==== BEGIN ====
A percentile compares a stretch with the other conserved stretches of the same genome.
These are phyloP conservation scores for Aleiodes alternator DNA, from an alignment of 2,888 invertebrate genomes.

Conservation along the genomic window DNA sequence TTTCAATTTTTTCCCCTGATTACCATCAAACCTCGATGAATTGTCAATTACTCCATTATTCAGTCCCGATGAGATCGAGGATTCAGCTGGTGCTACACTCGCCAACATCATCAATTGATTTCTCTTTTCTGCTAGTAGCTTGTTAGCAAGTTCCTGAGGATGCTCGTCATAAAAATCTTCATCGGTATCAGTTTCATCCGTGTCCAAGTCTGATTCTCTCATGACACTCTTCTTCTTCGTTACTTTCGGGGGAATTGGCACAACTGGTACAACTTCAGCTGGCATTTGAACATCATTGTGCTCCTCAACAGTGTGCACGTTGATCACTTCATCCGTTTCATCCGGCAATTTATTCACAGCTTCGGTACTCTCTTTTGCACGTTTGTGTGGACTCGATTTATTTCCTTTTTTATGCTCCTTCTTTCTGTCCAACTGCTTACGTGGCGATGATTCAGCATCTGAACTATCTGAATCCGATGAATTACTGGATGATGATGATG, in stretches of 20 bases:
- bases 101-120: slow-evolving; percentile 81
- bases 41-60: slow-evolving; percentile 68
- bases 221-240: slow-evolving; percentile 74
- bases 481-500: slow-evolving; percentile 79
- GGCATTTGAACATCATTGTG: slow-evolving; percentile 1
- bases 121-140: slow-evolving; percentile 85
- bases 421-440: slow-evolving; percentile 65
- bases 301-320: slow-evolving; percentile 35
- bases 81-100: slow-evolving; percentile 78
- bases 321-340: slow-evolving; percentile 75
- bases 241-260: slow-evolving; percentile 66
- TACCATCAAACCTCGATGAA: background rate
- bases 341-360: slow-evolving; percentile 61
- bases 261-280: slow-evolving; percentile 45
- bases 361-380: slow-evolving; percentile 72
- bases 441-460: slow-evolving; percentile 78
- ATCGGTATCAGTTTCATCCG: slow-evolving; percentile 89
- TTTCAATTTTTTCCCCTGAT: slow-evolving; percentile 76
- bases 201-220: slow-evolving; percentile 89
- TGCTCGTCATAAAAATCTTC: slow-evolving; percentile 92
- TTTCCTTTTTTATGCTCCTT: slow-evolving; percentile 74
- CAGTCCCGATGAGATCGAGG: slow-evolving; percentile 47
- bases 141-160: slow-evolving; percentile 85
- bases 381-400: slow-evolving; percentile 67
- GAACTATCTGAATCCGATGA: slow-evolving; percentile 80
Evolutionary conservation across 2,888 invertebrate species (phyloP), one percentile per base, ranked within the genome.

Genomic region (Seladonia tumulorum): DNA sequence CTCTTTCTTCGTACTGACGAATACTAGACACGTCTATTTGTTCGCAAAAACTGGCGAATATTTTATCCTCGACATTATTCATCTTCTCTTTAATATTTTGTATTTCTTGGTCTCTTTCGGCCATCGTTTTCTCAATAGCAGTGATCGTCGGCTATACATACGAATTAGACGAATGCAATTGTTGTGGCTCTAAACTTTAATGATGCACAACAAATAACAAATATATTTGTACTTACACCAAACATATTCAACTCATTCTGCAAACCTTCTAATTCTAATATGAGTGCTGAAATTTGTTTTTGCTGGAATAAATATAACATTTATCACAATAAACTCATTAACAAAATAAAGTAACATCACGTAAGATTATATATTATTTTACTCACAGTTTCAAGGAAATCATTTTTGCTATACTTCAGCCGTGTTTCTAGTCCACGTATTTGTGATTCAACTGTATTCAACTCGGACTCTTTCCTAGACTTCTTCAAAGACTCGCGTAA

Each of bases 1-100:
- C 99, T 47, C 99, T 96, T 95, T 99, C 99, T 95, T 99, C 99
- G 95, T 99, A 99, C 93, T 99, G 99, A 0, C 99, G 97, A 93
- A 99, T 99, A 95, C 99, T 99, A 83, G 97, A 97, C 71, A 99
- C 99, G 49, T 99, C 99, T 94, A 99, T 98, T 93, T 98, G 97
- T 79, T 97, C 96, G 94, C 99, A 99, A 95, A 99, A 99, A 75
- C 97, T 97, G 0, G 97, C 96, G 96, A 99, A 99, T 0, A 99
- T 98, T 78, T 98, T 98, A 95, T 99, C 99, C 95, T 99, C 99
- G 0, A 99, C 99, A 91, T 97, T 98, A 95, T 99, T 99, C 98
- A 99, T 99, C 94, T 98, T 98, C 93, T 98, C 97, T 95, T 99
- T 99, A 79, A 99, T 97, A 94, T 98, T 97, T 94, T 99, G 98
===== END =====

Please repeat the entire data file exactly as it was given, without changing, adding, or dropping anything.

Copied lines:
A percentile compares a stretch with the other conserved stretches of the same genome.
These are phyloP conservation scores for Aleiodes alternator DNA, from an alignment of 2,888 invertebrate genomes.

Conservation along the genomic window DNA sequence TTTCAATTTTTTCCCCTGATTACCATCAAACCTCGATGAATTGTCAATTACTCCATTATTCAGTCCCGATGAGATCGAGGATTCAGCTGGTGCTACACTCGCCAACATCATCAATTGATTTCTCTTTTCTGCTAGTAGCTTGTTAGCAAGTTCCTGAGGATGCTCGTCATAAAAATCTTCATCGGTATCAGTTTCATCCGTGTCCAAGTCTGATTCTCTCATGACACTCTTCTTCTTCGTTACTTTCGGGGGAATTGGCACAACTGGTACAACTTCAGCTGGCATTTGAACATCATTGTGCTCCTCAACAGTGTGCACGTTGATCACTTCATCCGTTTCATCCGGCAATTTATTCACAGCTTCGGTACTCTCTTTTGCACGTTTGTGTGGACTCGATTTATTTCCTTTTTTATGCTCCTTCTTTCTGTCCAACTGCTTACGTGGCGATGATTCAGCATCTGAACTATCTGAATCCGATGAATTACTGGATGATGATGATG, in stretches of 20 bases:
- bases 101-120: slow-evolving; percentile 81
- bases 41-60: slow-evolving; percentile 68
- bases 221-240: slow-evolving; percentile 74
- bases 481-500: slow-evolving; percentile 79
- GGCATTTGAACATCATTGTG: slow-evolving; percentile 1
- bases 121-140: slow-evolving; percentile 85
- bases 421-440: slow-evolving; percentile 65
- bases 301-320: slow-evolving; percentile 35
- bases 81-100: slow-evolving; percentile 78
- bases 321-340: slow-evolving; percentile 75
- bases 241-260: slow-evolving; percentile 66
- TACCATCAAACCTCGATGAA: background rate
- bases 341-360: slow-evolving; percentile 61
- bases 261-280: slow-evolving; percentile 45
- bases 361-380: slow-evolving; percentile 72
- bases 441-460: slow-evolving; percentile 78
- ATCGGTATCAGTTTCATCCG: slow-evolving; percentile 89
- TTTCAATTTTTTCCCCTGAT: slow-evolving; percentile 76
- bases 201-220: slow-evolving; percentile 89
- TGCTCGTCATAAAAATCTTC: slow-evolving; percentile 92
- TTTCCTTTTTTATGCTCCTT: slow-evolving; percentile 74
- CAGTCCCGATGAGATCGAGG: slow-evolving; percentile 47
- bases 141-160: slow-evolving; percentile 85
- bases 381-400: slow-evolving; percentile 67
- GAACTATCTGAATCCGATGA: slow-evolving; percentile 80
Evolutionary conservation across 2,888 invertebrate species (phyloP), one percentile per base, ranked within the genome.

Genomic region (Seladonia tumulorum): DNA sequence CTCTTTCTTCGTACTGACGAATACTAGACACGTCTATTTGTTCGCAAAAACTGGCGAATATTTTATCCTCGACATTATTCATCTTCTCTTTAATATTTTGTATTTCTTGGTCTCTTTCGGCCATCGTTTTCTCAATAGCAGTGATCGTCGGCTATACATACGAATTAGACGAATGCAATTGTTGTGGCTCTAAACTTTAATGATGCACAACAAATAACAAATATATTTGTACTTACACCAAACATATTCAACTCATTCTGCAAACCTTCTAATTCTAATATGAGTGCTGAAATTTGTTTTTGCTGGAATAAATATAACATTTATCACAATAAACTCATTAACAAAATAAAGTAACATCACGTAAGATTATATATTATTTTACTCACAGTTTCAAGGAAATCATTTTTGCTATACTTCAGCCGTGTTTCTAGTCCACGTATTTGTGATTCAACTGTATTCAACTCGGACTCTTTCCTAGACTTCTTCAAAGACTCGCGTAA

Each of bases 1-100:
- C 99, T 47, C 99, T 96, T 95, T 99, C 99, T 95, T 99, C 99
- G 95, T 99, A 99, C 93, T 99, G 99, A 0, C 99, G 97, A 93
- A 99, T 99, A 95, C 99, T 99, A 83, G 97, A 97, C 71, A 99
- C 99, G 49, T 99, C 99, T 94, A 99, T 98, T 93, T 98, G 97
- T 79, T 97, C 96, G 94, C 99, A 99, A 95, A 99, A 99, A 75
- C 97, T 97, G 0, G 97, C 96, G 96, A 99, A 99, T 0, A 99
- T 98, T 78, T 98, T 98, A 95, T 99, C 99, C 95, T 99, C 99
- G 0, A 99, C 99, A 91, T 97, T 98, A 95, T 99, T 99, C 98
- A 99, T 99, C 94, T 98, T 98, C 93, T 98, C 97, T 95, T 99
- T 99, A 79, A 99, T 97, A 94, T 98, T 97, T 94, T 99, G 98